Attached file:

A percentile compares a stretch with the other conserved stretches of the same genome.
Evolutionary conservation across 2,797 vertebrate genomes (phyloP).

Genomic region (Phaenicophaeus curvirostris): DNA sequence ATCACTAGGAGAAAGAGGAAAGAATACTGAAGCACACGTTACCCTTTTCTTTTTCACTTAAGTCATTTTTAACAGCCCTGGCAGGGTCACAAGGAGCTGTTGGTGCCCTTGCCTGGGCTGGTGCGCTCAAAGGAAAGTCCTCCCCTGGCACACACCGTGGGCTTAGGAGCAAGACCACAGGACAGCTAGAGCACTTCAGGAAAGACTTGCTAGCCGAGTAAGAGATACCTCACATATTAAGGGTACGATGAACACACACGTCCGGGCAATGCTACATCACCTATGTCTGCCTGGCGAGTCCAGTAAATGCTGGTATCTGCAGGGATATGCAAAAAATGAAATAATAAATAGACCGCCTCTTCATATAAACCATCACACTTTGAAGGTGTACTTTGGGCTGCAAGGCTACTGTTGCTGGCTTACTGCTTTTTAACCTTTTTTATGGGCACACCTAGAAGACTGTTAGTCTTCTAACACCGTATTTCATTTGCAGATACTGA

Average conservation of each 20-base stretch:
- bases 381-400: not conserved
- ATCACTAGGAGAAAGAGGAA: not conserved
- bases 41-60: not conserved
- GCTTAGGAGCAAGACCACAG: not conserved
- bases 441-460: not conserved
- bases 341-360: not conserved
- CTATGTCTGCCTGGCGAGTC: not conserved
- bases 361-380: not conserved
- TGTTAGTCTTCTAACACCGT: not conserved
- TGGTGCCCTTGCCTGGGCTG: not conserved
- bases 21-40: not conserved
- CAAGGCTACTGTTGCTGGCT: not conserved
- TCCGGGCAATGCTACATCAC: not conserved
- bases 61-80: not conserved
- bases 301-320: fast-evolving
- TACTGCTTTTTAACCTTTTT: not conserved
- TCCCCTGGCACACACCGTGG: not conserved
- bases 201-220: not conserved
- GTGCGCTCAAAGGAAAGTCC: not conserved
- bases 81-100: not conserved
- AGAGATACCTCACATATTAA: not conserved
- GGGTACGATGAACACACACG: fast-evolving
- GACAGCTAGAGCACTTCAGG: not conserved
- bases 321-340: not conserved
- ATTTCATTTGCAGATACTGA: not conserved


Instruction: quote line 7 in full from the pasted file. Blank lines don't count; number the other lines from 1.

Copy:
- bases 41-60: not conserved